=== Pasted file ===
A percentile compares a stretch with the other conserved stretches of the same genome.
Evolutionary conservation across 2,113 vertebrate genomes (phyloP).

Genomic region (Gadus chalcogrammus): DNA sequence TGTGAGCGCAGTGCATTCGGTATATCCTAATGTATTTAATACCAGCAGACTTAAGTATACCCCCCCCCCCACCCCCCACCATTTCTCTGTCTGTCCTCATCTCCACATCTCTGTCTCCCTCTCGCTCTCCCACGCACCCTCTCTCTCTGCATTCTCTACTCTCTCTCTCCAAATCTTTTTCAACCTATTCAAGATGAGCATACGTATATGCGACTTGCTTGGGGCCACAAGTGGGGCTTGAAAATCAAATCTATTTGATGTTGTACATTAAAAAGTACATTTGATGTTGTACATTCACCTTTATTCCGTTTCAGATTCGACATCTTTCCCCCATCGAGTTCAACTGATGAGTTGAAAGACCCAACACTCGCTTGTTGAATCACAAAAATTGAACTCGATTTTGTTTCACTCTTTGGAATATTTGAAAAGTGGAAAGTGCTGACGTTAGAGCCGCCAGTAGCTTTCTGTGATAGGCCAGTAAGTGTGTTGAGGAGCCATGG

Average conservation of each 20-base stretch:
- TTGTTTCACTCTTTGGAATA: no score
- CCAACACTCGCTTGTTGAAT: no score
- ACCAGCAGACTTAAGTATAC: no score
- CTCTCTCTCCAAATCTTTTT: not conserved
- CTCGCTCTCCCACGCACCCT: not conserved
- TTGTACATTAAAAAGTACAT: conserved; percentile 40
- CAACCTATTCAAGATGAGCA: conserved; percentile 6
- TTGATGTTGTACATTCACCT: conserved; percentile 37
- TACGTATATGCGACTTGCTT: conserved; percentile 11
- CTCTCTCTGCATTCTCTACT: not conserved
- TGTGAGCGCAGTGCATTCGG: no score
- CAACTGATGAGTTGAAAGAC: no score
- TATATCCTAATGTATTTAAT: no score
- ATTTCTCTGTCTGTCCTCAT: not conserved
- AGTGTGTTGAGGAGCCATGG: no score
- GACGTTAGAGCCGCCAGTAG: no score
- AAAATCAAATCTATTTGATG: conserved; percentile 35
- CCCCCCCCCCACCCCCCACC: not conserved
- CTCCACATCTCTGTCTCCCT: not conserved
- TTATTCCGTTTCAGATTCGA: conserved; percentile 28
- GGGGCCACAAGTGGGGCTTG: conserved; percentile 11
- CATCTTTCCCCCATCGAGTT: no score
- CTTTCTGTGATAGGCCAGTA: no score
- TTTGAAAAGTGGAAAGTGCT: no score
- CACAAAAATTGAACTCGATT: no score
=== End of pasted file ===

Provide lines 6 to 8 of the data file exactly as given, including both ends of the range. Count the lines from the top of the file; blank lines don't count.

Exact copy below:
- CCAACACTCGCTTGTTGAAT: no score
- ACCAGCAGACTTAAGTATAC: no score
- CTCTCTCTCCAAATCTTTTT: not conserved